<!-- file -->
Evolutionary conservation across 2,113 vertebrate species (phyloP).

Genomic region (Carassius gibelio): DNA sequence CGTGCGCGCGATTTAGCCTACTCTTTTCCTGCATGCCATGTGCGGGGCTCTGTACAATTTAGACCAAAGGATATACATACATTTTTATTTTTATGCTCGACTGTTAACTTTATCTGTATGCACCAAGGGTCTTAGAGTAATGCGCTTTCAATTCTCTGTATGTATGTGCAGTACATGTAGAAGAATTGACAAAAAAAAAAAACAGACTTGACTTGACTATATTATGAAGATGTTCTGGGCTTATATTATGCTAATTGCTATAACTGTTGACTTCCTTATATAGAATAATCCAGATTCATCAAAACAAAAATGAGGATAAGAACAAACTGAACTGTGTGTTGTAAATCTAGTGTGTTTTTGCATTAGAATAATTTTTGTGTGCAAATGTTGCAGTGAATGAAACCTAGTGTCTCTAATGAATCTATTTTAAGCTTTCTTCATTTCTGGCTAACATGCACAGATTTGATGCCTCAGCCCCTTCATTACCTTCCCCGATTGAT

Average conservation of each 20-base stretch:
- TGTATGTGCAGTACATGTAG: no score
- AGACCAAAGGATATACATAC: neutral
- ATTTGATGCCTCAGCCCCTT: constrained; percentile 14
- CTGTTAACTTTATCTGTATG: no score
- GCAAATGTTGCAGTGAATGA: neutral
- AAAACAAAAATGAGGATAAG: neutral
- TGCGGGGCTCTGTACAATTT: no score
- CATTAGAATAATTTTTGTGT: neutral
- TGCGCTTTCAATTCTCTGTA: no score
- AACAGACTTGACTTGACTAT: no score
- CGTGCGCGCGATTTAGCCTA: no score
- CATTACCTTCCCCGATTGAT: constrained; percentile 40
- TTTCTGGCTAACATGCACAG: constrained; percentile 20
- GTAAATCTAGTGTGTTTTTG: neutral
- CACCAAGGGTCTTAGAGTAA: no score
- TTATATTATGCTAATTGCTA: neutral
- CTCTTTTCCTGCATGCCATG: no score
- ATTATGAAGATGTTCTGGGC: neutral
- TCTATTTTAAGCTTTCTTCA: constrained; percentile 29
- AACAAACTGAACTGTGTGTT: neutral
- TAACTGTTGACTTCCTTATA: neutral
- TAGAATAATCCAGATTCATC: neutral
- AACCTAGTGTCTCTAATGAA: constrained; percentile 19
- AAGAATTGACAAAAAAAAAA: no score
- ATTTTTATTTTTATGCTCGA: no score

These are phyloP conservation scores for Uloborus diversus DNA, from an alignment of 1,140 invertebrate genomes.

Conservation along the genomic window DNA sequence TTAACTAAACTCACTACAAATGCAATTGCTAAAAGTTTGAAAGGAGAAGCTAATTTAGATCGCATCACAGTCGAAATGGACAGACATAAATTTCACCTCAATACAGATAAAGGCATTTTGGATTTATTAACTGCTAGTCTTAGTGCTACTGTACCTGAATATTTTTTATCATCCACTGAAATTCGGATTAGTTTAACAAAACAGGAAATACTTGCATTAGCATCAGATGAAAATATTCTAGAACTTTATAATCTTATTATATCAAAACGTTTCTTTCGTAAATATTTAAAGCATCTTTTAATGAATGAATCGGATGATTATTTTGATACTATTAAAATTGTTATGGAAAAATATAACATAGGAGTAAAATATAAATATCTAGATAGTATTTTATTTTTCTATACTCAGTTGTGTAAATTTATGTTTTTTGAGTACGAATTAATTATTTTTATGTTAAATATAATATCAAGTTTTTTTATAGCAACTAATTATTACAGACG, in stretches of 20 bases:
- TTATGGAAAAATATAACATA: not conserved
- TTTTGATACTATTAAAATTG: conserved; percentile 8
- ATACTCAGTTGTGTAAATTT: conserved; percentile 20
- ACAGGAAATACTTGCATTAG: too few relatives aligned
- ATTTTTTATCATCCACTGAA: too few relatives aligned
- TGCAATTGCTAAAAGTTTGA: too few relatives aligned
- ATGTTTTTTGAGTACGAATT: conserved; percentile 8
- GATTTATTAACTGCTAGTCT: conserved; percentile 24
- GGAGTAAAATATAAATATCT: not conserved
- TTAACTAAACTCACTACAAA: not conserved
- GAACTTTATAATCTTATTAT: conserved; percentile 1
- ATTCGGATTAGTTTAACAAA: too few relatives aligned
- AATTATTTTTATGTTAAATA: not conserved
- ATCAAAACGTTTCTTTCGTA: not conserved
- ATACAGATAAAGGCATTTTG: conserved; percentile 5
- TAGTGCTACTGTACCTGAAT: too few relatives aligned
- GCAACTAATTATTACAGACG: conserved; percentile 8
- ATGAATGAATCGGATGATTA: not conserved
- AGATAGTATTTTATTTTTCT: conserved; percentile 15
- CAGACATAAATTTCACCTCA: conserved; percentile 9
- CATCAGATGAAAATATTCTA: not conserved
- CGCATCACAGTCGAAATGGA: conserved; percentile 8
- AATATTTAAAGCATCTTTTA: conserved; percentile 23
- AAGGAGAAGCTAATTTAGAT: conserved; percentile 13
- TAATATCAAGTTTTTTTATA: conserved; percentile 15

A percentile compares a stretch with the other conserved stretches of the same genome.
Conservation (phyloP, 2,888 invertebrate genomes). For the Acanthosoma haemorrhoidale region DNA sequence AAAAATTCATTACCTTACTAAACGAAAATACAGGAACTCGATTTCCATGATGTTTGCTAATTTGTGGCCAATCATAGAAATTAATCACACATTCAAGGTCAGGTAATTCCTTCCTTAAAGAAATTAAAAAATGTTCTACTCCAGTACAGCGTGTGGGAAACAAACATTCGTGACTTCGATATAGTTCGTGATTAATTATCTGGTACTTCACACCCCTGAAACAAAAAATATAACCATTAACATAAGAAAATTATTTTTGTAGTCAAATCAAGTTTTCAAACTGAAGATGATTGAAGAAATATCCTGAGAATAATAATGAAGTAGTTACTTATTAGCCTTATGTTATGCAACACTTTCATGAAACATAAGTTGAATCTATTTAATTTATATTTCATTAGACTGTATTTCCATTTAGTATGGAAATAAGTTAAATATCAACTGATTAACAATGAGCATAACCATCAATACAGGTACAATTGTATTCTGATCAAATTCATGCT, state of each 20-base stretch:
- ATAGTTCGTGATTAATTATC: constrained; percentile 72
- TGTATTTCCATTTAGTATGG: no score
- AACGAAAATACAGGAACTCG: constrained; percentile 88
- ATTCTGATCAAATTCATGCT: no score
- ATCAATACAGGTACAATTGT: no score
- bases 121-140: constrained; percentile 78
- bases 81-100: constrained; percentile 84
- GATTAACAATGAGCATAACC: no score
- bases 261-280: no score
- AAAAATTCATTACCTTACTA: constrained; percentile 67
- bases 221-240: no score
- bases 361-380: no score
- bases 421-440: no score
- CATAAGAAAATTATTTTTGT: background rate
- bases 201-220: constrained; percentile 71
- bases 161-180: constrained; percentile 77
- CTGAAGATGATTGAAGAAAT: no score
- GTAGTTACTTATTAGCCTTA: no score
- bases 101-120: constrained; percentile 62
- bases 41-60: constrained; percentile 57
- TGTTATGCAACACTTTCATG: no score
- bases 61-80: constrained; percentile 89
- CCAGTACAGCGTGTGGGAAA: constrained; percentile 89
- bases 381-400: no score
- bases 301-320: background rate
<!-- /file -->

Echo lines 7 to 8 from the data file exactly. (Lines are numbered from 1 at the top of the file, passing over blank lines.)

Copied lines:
- CTGTTAACTTTATCTGTATG: no score
- GCAAATGTTGCAGTGAATGA: neutral